One after the other, popular shows and movies have suddenly been cancelled, as new CEO David Zaslav, formerly the CEO of Discovery Communications, has pledged to shareholders he would find $3 billion in savings in the wake of the merger. So far, it seems a lot of that savings is coming from the Warner Bros. side.
Warner Bros. streaming service HBO Max has had various projects associated with major IPs for several years now, including properties from DC Comics, Hannah Barbara, Cartoon Network, and more. And though many of these network shows and major characters are household names, none of them are safe from CEO Zaslov's mighty axe.
The biggest title to be knocked off of WB's schedule is the well-publicized direct-to-streaming movie "Batgirl". The film was slated to be a major contributor to the DC comics film universe, including the re-introduction of Michael Keaton's 1989 Batman into the modern film universe.
"Batgirl" has garnered interest from fans and movie executives alike thanks in part to its stars, Leslie Grace ("In the Heights") and fan-favorite Brendan Frasier. So when the film was cancelled in its postproduction stage, no one seemed to see it coming.
What Happened to 'Batgirl'?
"Batgirl" was intended to be the first of several direct-to-streaming DC extended universe titles.
Thanks to The Hollywood Reporter, we now have a clearer idea of exactly why the $90 million Afro-Latina-led superheroine origin story was cancelled. According to sources, the film was shelved in the interest of a tax write-down, as this move was speculated to be of greater financial benefit than releasing the film. But between fan and creator outrage at the decision, Warner Bros. could be looking at another fan-demanded Snyder Cut situation.
The issue at hand seems to be a change in corporate strategy. Former WarnerMedia CEO Jason Kilar’s strategy was to create middle-budget films for HBO Max in order to keep subscribers happy. It also allowed Warner Bros. to experiment with its DC Universe properties without having to make a big-budget blockbuster film every time out.
But Zaslov has reversed this strategy, and now wants all Warner Bros. Discovery films to have a theatrical window. Whether this results in less middle-budget films remains to be seen. The streaming service has also quietly removed some of its HBO original films from the popular streaming service with no explanation as to why, though it's been speculated it's a way to stop paying royalties for underperforming films.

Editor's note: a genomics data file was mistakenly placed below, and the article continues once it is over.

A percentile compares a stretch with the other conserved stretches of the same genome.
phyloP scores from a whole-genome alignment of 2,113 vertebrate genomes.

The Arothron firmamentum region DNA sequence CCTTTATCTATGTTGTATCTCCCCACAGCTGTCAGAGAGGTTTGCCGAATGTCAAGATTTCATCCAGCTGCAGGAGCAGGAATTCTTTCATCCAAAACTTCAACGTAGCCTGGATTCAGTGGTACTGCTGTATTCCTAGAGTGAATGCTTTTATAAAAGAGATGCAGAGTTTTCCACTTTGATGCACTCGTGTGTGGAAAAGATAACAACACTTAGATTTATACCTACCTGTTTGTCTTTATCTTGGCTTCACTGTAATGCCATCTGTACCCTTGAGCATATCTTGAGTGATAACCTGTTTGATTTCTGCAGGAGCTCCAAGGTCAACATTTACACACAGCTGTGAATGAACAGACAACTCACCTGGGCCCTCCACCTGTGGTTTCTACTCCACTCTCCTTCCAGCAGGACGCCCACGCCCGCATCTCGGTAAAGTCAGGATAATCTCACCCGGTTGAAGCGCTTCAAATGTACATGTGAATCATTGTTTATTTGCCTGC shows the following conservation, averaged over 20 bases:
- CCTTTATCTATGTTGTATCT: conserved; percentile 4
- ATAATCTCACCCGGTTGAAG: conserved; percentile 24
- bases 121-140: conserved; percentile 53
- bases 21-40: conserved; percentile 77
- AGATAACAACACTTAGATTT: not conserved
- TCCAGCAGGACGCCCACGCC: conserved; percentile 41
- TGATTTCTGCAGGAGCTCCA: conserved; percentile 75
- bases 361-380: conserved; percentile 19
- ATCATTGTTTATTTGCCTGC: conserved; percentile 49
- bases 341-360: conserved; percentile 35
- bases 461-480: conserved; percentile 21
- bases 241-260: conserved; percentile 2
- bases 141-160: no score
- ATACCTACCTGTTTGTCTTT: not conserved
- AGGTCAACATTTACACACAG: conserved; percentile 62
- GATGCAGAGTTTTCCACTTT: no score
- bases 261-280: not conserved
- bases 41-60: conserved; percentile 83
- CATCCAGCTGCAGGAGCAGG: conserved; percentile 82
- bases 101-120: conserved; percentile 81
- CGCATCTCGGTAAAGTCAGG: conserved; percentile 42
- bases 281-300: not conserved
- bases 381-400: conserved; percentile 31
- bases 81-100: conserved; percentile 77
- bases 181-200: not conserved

Amid the controversy, fans are mourning the loss of other cancelled projects, including CW shows "The Flash", "Batwoman", and more. Meanwhile, Warner Bros. still seems set on wrapping filming on "The Flash" theatrical release despite mounting controversy surrounding the film's star, Ezra Miller. This, combined with the anticipated layoffs coming for Warner Bros. employees, has a lot of people in the industry concerned about the future of feature film streaming.
The Industry Reacts
These DC comics and Bat-family events weren't the only Warner Bros. project cancelled just before the film was set to release. Creators of the sequel to the animated "Scoob" movie were devastated to find out that their film was also cancelled after director Bill Haller had just "approved the last shot of animation".
Meanwhile, fans and creators of many other Warner Bros. productions are starting to sweat. And according to some in the industry, it isn't just HBO/Warner employees who are doing so.
Screenwriter C. Robert Cargill ("Doctor Strange" & "Sinister") took to Twitter to shed some light on why these announcements are sending shockwaves through the industry.
One thing is certain: Warner Bros. Discovery's quarterly earnings call will attract an audience of more than just WBD's investors. After almost two decades of streaming services battling for supremacy and international stay-at-home orders due to covid, the streaming market may stand on the edge of some pretty radical changes. And it's highly likely that Batgirl and her friends aren't going to be the only casualties.